No, this is not a video of a man in Dubai who caught fire after his cell phone overheated
A video which has been viewed more than a million times on Facebook claims to show a man who caught fire in Dubai after the cell phone in his pocket overheated while being charged with a powerbank. Dubai authorities have said no such incident took place in the emirate and a reverse search found the video showed an incident in Morocco.
The video has been posted on YouTube and Facebook, including here on a Philippine account where it has been viewed more than a million times and shared more than 32,000 times since it was published June 7, 2018.
The footage shows a man in a shopping mall with his clothes on fire as people close to him scream and try to help.
The post’s caption, when translated to English, says: “Be careful when charging and using your cell phone because a man in Dubai had to fight off fire when his cellphone, which he was charging in his pocket using a powerbank, overheated and caught on fire, those who saw him helped douse the flames”.
Here is a screenshot of the Facebook post:
The report, published June 6, 2018, is headlined: “Officials: Video of man on fire did not happen in UAE”.
In the article, both the Dubai Civil Defence and the Dubai police are quoted saying the incident did not happen in the emirate.
The Dubai Civil Defence posted a statement on their Instagram page on June 5, 2018.
. تؤكد الإدارة العامة للدفاع المدني في دبي أن الفيديو المتداول بخصوص انفجار جوال في جيب أحد الأشخاص حدث في مكان آخر خارج الدولة نافية أن يكون الانفجار المعني حدث في دبي مول أو أي مركز تسوق أخر في دبي أو داخل الإمارات وأشار سعادة اللواء خبير راشد ثاني المطروشي المدير العام للدفاع المدني في دبي إلى أن مراكز التسوق والمجمعات التجارية لم تسجل أي حادث في شهر رمضان المبارك داعياً إلى تحري الدقة والتأكد من صحة الأخبار قبل نشرها وتداولها قائلاً: أن أبواب الإدارة العامة مفتوحة للحصول على المعلومات والأخبار الصحيحة عبر مركزها الإعلامي . #سلامتكم_سعادتنا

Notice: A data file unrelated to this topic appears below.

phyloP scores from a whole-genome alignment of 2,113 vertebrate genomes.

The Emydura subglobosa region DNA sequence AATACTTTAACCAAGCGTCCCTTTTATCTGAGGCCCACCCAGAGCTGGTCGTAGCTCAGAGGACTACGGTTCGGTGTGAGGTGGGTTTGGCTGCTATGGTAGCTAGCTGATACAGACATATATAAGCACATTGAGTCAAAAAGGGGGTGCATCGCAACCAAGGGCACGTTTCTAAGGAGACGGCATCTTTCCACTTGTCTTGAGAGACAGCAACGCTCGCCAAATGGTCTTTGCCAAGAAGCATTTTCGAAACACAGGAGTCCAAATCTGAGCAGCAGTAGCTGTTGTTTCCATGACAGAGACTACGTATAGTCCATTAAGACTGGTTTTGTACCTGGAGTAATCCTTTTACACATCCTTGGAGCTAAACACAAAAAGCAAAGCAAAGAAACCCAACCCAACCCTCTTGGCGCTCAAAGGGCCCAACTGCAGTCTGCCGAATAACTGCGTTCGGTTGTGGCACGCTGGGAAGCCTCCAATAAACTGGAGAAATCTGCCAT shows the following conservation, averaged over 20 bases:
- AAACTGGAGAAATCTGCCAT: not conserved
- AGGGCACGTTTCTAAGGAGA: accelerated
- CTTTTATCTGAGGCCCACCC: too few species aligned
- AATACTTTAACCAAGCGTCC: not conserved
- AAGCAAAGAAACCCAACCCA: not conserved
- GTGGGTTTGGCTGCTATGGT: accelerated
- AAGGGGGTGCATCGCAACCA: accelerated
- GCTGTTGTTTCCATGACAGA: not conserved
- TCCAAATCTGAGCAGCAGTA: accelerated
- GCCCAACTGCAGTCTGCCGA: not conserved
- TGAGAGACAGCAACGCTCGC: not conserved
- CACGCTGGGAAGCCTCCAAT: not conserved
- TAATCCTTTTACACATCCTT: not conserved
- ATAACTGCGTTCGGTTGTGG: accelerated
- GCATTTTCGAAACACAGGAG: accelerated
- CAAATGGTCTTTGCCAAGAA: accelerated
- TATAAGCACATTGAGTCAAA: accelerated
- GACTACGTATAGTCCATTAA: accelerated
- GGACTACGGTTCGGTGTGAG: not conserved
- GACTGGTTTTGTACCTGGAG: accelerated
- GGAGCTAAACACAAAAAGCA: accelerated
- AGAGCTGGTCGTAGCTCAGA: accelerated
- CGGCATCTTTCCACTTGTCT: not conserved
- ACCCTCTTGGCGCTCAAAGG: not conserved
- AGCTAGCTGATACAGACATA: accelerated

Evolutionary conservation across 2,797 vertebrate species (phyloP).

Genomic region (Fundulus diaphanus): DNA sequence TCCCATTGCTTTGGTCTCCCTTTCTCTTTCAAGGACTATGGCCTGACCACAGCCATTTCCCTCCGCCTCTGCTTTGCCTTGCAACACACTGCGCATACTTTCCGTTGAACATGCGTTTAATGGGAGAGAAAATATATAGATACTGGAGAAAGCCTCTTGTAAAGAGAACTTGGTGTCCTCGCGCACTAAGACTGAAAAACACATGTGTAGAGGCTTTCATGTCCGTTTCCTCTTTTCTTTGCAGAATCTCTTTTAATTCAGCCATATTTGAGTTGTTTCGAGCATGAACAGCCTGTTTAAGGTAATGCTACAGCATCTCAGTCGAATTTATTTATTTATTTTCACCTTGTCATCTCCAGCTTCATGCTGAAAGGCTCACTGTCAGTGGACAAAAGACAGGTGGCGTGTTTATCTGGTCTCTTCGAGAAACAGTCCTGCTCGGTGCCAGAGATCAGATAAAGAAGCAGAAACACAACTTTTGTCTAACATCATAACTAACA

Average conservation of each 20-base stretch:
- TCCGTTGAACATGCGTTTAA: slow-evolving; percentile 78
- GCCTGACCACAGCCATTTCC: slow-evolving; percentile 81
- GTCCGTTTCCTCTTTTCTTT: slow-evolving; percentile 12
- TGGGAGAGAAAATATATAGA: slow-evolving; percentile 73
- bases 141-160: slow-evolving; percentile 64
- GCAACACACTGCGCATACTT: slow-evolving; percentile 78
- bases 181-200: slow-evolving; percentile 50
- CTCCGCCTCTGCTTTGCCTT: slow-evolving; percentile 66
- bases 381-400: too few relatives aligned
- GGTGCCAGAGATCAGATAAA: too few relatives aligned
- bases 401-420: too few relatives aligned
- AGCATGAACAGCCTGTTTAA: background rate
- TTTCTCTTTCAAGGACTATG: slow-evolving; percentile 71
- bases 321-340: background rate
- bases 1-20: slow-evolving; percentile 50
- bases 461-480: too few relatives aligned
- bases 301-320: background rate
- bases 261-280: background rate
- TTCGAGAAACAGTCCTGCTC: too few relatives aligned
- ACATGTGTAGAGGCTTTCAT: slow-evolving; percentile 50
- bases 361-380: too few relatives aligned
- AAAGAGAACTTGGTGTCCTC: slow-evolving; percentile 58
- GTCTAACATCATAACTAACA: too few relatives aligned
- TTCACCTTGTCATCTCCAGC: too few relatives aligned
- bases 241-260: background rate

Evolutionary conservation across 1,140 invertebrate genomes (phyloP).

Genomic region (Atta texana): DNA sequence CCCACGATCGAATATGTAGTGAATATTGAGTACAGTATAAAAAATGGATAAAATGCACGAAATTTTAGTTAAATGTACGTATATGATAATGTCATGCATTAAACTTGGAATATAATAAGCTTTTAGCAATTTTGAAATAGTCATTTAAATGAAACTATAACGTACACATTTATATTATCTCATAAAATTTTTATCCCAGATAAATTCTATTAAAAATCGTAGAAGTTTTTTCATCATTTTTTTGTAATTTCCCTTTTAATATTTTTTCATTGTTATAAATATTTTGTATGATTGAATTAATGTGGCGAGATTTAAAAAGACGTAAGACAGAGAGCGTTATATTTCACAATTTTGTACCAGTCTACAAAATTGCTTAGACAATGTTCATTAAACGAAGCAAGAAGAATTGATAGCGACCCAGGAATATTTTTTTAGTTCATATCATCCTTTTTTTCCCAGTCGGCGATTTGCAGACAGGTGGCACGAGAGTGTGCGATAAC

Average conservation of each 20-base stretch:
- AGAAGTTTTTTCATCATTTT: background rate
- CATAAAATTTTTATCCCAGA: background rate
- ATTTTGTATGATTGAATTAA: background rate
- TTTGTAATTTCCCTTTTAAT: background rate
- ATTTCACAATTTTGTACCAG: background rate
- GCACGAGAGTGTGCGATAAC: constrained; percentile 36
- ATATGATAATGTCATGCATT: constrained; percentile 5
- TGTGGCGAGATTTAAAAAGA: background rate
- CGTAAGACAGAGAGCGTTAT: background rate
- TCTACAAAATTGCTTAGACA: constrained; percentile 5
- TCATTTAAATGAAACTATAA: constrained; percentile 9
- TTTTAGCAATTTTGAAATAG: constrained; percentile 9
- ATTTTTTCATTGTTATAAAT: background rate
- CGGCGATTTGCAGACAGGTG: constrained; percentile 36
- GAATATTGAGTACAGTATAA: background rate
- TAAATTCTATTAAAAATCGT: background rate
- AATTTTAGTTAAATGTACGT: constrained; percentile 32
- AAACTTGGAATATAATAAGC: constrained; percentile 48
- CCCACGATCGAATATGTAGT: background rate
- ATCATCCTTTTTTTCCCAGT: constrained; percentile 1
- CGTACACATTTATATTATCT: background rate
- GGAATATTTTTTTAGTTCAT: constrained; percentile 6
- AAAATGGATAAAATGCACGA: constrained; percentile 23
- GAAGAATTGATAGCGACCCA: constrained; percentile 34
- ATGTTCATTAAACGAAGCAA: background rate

The post says in Arabic: “The Directorate General for Civil Protection stated that the video circulating of the explosion of a mobile phone was filmed outside the country, and denies that an explosion happened in a Dubai mall or any other shopping centre in Dubai or in the Emirates”.
The Dubai police also tweeted a denial on June 5, 2018.
#تنويه | نفت القيادة العامة لـ #شرطة_دبي ما يتم تداوله من مقطع فيديو لشخص يحترق في #دبي_مول.— Dubai Policeشرطة دبي (@DubaiPoliceHQ) June 5, 2018
وتدعو أفراد المجتمع عدم نشر الإشاعات تجنباً للمساءلة القانونية.
نتمنى لكم أوقاتاً سعيدة وآمنة. #أمنكم_سعادتنا
The tweet says: "The General Command of the Dubai police denies that the video, which shows a burning person, happened in a Dubai mall and asks that members of the public not spread rumours if they wish to avoid being prosecuted”.
Further reverse image searches of keyframes from the video traced it back to a report in Morocco World News dated June 11, 2018.
The video shows a man who set himself on fire after he was caught shoplifting, the report said, quoting information from Alyaoum 24.
The original Alyaoum 24 report on the incident can be seen here.
It says that the man who set himself on fire was around 30 years old and lived in a small town near Agadir, a tourist city in the south of Morocco.
The Alyaoum 24 report said the man was caught stealing a drill and paid a fine, before returning to the shopping center with a jug of paint thinner to set himself alight.
He died December 10 in a Marrakesh-area hospital, according to the report.
AFP’s Rabat bureau reviewed the video footage contained in the misleading Facebook post and said it clearly depicted an incident in Morocco not Dubai.
The incident in the video happened in a Marjane superstore as the brand’s blue and yellow logo is clearly visible on the interior wall of the store.
Marjane is a Moroccan hypermarket chain and is only present in Morocco.
Here is a screenshot from the clip which shows the Marjane logo:
In addition, the video’s audio recording captures people speaking in the Moroccan dialect of Arabic, as people nearby the man with his clothes on fire scream hysterically.
The video was first shared by the Filipino Facebook account on June 7, 2018, but Crowdtangle data indicate that the post was still being widely shared in January 2019 by accounts with hundreds of thousands of followers.